Nicaragua's Miss Universe Title Win Exposes Deep Political Divide In The Central American Country

MEXICO CITY (AP) — Nicaragua’s increasingly isolated and repressive government thought it had scored a rare public relations victory last week when Miss Nicaragua Sheynnis Palacios won the Miss Universe competition.

But the “legitimate joy and pride” President Daniel Ortega’s government expressed in a statement Sunday after the win quickly turned to angry condemnation, after it emerged that Palacios graduated from a college that was the center of 2018 protests against the regime — and apparently participated in the marches.

Ordinary Nicaraguans — who are largely forbidden to protest or carry the national flag in marches — took advantage of the Saturday night Miss Universe win as a rare opportunity to celebrate in the streets.

Their use of the blue-and-white national flag, as opposed to Ortega’s red-and-black Sandinista banner, didn’t sit well with the government.

Miss Nicaragua Sheynnis Palacios reacts after being crowned Miss Universe at the 72nd Miss Universe Beauty Pageant in San Salvador, El Salvador, Saturday, Nov. 18, 2023. (AP Photo/Moises Castillo)
Miss Nicaragua Sheynnis Palacios reacts after being crowned Miss Universe at the 72nd Miss Universe Beauty Pageant in San Salvador, El Salvador, Saturday, Nov. 18, 2023. (AP Photo/Moises Castillo)

Palacios’ victory — along with photos she posted on Facebook in 2018 of herself participating in the protests — overjoyed Nicaragua’s opposition.

Roman Catholic Rev. Silvio Báez, one of dozens of priests who have been jailed or forced into exile by the government, congratulated Palacios in his social media accounts.

“Thank you for bringing joy to our long-suffering country!,” Báez wrote. “Thank you for giving us hope for a better future for our beautiful country!”

With clunky rhetoric reminiscent of North Korea, Vice president and First Lady Rosario Murillo lashed out Wednesday at opposition social media sites (many run from exile) that celebrated Palacios’ win as a victory for the opposition.

“In these days of a new victory, we are seeing the evil, terrorist commentators making a clumsy and insulting attempt to turn what should be a beautiful and well-deserved moment of pride into destructive coup-mongering,” Murillo said.

Thousands have fled into exile since Nicaraguan security forces violently put down mass anti-government protests in 2018. Ortega says the protests were an attempted coup with foreign backing, aiming for his overthrow.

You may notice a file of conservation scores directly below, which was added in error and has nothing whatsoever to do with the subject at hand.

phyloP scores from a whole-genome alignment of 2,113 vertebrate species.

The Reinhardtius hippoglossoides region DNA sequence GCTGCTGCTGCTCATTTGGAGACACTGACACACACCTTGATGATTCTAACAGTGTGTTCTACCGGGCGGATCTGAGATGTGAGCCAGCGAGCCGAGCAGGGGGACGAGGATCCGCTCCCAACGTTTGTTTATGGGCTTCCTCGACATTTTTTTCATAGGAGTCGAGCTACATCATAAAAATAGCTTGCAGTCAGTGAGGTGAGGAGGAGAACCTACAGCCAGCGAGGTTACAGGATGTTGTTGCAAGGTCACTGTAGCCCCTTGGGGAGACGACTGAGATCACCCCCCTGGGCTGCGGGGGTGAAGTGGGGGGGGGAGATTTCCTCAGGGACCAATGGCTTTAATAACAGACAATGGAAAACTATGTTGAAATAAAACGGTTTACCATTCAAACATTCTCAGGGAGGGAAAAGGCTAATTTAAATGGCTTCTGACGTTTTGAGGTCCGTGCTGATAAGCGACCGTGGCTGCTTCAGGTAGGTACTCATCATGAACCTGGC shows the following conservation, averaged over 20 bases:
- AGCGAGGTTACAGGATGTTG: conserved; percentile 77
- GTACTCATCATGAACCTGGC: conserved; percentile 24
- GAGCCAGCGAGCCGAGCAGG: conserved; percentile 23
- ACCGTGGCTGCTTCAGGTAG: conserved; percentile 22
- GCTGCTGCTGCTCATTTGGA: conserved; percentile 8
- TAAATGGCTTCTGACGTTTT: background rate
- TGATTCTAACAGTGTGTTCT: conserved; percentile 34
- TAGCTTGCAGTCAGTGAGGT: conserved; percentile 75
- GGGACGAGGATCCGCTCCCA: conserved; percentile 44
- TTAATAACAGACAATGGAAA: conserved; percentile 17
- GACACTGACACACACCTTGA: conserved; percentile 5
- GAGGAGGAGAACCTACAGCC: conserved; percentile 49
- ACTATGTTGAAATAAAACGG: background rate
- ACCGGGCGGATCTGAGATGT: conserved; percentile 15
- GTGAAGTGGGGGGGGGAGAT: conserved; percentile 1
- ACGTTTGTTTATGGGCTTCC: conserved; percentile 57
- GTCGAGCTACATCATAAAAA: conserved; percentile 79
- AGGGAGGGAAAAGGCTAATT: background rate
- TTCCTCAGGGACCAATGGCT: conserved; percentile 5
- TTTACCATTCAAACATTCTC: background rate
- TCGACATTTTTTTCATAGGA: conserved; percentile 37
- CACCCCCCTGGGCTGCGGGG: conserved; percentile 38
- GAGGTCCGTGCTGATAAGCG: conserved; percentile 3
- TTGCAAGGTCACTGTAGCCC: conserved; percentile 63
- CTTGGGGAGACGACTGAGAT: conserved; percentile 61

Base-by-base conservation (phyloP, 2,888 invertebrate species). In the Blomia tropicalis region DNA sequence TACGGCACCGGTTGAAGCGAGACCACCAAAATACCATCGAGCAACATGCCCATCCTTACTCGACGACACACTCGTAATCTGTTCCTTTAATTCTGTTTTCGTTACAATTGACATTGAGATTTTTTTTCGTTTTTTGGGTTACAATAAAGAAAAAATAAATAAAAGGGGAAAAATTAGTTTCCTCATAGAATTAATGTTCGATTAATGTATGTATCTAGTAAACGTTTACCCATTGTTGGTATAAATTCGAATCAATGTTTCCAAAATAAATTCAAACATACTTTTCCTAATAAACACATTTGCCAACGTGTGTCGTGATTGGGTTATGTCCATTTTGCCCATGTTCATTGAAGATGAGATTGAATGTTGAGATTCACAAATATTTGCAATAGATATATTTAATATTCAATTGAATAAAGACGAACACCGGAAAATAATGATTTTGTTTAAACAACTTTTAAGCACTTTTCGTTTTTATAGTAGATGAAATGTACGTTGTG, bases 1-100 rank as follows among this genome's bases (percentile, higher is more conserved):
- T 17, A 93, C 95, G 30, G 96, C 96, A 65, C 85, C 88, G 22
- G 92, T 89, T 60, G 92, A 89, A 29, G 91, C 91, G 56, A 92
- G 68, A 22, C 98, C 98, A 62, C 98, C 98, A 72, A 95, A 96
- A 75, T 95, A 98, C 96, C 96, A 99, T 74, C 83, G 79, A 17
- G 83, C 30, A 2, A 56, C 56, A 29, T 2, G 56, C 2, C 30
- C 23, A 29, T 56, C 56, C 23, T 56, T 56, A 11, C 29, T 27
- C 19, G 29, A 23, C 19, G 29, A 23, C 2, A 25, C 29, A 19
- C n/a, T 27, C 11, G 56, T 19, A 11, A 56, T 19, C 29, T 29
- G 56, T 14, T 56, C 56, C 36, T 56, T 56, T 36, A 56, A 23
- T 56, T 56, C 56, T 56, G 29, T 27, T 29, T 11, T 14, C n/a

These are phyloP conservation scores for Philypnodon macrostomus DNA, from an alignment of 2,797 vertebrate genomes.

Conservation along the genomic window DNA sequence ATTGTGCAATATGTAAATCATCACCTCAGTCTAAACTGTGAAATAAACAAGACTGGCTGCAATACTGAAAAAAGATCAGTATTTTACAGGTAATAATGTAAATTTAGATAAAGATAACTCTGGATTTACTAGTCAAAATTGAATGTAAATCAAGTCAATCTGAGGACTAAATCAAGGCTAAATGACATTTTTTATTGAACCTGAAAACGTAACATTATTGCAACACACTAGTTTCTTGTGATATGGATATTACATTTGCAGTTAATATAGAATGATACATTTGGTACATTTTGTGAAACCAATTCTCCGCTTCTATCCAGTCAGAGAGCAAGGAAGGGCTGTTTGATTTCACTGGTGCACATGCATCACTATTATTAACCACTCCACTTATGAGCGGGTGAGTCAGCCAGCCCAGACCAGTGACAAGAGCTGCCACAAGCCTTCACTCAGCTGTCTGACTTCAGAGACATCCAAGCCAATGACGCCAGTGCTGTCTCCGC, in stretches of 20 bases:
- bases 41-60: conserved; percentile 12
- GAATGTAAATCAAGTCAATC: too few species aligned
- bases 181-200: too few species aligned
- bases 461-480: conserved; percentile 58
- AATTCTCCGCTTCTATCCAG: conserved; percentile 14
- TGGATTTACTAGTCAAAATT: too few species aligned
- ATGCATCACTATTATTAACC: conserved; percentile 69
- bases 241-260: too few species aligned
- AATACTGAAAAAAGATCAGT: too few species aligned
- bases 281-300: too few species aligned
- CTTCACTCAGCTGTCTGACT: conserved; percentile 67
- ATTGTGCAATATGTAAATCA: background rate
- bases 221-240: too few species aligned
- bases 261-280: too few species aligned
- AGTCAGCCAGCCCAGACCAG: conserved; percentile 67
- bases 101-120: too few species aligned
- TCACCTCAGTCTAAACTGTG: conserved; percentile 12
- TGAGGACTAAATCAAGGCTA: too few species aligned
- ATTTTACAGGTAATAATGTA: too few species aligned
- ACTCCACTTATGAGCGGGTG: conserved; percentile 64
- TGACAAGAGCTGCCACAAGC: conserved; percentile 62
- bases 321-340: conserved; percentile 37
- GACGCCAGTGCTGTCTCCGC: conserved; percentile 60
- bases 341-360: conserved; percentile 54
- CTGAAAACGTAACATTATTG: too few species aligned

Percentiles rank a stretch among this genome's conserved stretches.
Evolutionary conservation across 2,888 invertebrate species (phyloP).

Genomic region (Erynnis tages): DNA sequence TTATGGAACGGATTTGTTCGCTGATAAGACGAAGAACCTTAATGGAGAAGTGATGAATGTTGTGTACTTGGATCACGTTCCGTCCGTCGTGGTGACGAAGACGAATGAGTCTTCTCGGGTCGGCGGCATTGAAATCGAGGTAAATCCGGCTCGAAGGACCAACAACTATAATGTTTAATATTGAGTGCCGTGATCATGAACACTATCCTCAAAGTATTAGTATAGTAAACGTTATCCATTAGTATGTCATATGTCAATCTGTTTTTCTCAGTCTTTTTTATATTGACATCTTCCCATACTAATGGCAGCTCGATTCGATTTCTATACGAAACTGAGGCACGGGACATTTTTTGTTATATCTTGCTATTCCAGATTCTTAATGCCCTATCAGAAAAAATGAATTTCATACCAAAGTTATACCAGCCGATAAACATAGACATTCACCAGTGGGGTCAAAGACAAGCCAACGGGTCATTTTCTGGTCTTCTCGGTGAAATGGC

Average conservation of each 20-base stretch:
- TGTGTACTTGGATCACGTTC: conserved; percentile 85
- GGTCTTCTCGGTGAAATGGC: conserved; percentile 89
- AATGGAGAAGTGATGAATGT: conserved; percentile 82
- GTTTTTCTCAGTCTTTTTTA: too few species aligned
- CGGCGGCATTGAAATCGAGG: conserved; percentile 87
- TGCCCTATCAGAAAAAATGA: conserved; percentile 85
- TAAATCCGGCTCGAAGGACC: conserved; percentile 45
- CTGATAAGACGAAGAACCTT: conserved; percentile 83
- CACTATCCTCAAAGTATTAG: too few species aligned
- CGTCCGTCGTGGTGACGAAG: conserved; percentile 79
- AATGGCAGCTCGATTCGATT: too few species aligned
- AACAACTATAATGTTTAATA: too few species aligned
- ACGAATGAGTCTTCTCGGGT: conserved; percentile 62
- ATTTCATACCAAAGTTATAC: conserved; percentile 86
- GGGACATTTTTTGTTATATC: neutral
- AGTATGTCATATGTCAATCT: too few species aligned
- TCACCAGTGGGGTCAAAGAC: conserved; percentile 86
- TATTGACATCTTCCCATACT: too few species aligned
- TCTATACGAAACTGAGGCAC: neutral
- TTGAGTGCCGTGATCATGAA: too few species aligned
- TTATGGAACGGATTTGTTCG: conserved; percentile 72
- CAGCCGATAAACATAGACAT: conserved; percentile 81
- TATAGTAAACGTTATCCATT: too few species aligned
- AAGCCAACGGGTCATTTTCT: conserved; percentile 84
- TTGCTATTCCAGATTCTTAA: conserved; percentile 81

Ortega’s government seized and closed the Jesuit University of Central America in Nicaragua, which was a hub for 2018 protests against the Ortega regime, along with at least 26 other Nicaraguan universities.

A masked demonstrator attends a protest outside the Jesuit run Universidad Centroamericana, UCA, demanding the university's allocation of its share of 6% of the national budget, in Managua, Nicaragua, Thursday, Aug. 2, 2018. (AP Photo/Arnulfo Franco)
A masked demonstrator attends a protest outside the Jesuit run Universidad Centroamericana, UCA, demanding the university’s allocation of its share of 6% of the national budget, in Managua, Nicaragua, Thursday, Aug. 2, 2018. (AP Photo/Arnulfo Franco)

The government has also outlawed or closed more than 3,000 civic groups and non-governmental organizations, arrested and expelled opponents, stripped them of their citizenship and confiscated their assets.

Palacios, who became the first Nicaraguan to win Miss Universe, has not commented on the situation.

During the contest, Palacios, 23, said she wants to work to promote mental health after suffering debilitating bouts of anxiety herself. She also said she wants to work to close the salary gap between the genders so that women can work in any area.

But on a since-deleted Facebook account under her name, Palacios posted photos of herself at a protest, writing she had initially been afraid of participating. “I didn’t know whether to go, I was afraid of what might happen.”

Some who attended the march that day recall seeing the tall, striking Palacios there.

The protests were quickly put down and in the end, human rights officials say 355 people were killed by government forces.

source

Leave a Reply

Your email address will not be published. Required fields are marked *